30 April 2008

Grief has a way...

Grief has a way of blindsiding you, of stepping into your day and turning it upside down; of showing up on your doorstep unannounced, rapping at the door, tapping, insistently until you let it inside, and when you do, it has a way of unleashing itself, of throwing itself onto you and not letting go.

This is how it has felt all month to me and today. An ordinary day, an April 30th, 2008 ordinary day. The three kids are tucked into bed, a cake is in the oven, the dogs are asleep on the floor and there behind the door I have refused to open all day is my grief, rapping harder and harder, pretending to be patient, pretending to be waiting for me as if it's not just going to break the door down and descend on me.

And here I am hiding, amongst my things, hiding behind a screen, in a room filled with papers and books, and dust. Hiding and hoping that eventually the grief will turn around and leave thinking everyone has gone away. But we haven't have we? Here we are, waiting to open the door, hoping at any moment instead of the grief, it will be Grace knocking on the door, running inside at the end of a day, an ordinary day where she might have played with friends, where she might have made a mud cake, climbed over sleeping dogs only to knock after her friend's mother has brought her home, only to say, "Here I am mommy, don't cry, here I am."

Only to say, "It's me, and I will grow up and be your daughter and find a love in my life and have children and you can see them and hold them and love them and they will have cousins and I will still have one sister and two brothers and the four of us, we will all be here with you and I will hold your hand when it's your turn to be held and I will still be here and I will still be here."

12 April 2008

What if you could...

What if someone told you that you could see what your child, though dead, would look like at 2 years old, at 5 years old, at 8 years old, at 12 years old, at 18 years old. Would you do it? If all you had was a picture of your baby at birth and her eyes were closed and you never saw her grow and you never saw her blink and you never saw her climb a tree or ride a bike or run on the soccer field or chase her brother and sister but you saw her lying, unmoving, would you want to know what she might have looked like? Would you want to see her with eyes staring at you, with hair falling over her shoulders, with lips curled up into a smile. Would you? What if you could? Would you do it? Or would you sit around too frightened by what the possibilities could have been...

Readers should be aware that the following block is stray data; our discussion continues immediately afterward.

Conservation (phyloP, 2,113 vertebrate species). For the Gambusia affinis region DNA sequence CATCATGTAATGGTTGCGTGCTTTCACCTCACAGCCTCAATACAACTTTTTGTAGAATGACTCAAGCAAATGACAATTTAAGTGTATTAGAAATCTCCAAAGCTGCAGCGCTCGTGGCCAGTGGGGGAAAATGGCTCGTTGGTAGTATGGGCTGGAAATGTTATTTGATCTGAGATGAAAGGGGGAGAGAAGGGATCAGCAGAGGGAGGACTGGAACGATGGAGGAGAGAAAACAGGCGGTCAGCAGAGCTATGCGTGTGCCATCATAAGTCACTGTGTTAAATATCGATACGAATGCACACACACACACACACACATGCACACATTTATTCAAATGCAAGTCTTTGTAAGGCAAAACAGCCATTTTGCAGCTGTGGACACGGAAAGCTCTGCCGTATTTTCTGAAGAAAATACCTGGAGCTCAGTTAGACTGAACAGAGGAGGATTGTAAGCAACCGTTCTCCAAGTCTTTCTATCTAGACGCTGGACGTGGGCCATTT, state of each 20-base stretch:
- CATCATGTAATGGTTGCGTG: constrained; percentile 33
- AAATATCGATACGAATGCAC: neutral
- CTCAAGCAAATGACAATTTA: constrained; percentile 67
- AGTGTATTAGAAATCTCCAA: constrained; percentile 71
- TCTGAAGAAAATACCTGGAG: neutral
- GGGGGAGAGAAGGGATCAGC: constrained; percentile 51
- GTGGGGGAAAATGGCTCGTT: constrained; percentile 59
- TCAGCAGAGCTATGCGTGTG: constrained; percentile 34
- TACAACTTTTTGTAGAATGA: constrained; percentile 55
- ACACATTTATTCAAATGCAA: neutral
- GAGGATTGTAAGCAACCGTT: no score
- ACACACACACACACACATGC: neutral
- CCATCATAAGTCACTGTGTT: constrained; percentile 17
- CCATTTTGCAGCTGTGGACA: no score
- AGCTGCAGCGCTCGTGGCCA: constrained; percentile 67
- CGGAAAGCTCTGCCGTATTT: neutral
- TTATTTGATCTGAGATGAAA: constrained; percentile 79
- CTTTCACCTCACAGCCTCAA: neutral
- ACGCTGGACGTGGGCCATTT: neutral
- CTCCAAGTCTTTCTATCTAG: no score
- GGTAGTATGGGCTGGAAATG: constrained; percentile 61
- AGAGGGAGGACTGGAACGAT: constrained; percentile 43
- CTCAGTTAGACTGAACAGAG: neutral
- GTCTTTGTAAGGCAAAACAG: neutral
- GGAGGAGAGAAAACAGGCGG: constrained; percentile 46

08 April 2008

"I love me"

Tonight, Sawyer and Terry picked me up from work and on the way home, Sawyer said, "Mama. I love me." It was sweet, genuine and a matter-of-fact.

And then he said it two more times when we got home. And I thought, of course, he loves me and he loves him and he loves you. He is a love machine and he is not old enough to have that sense of lovelessness.

How lovely.

And I love him too but what about me? How often do we really think or feel love toward our own self? Probably not as often as we should. And I wonder if we really loved ourselves more, if that love wouldn't transfer out into the world.

And without getting too sappy what's wrong then, when our love continues after death. When that love sometimes makes us incapable of doing anything else. Sometimes, still, I am frozen by my love of Grace. Not very often any more; mostly it's love that creates movement but sometimes, every once in a while, it freezes me, it stops me, it takes my breath away and I have to compose myself again. I am awed by the power of this love. I am in wonder. "Mama. I love me."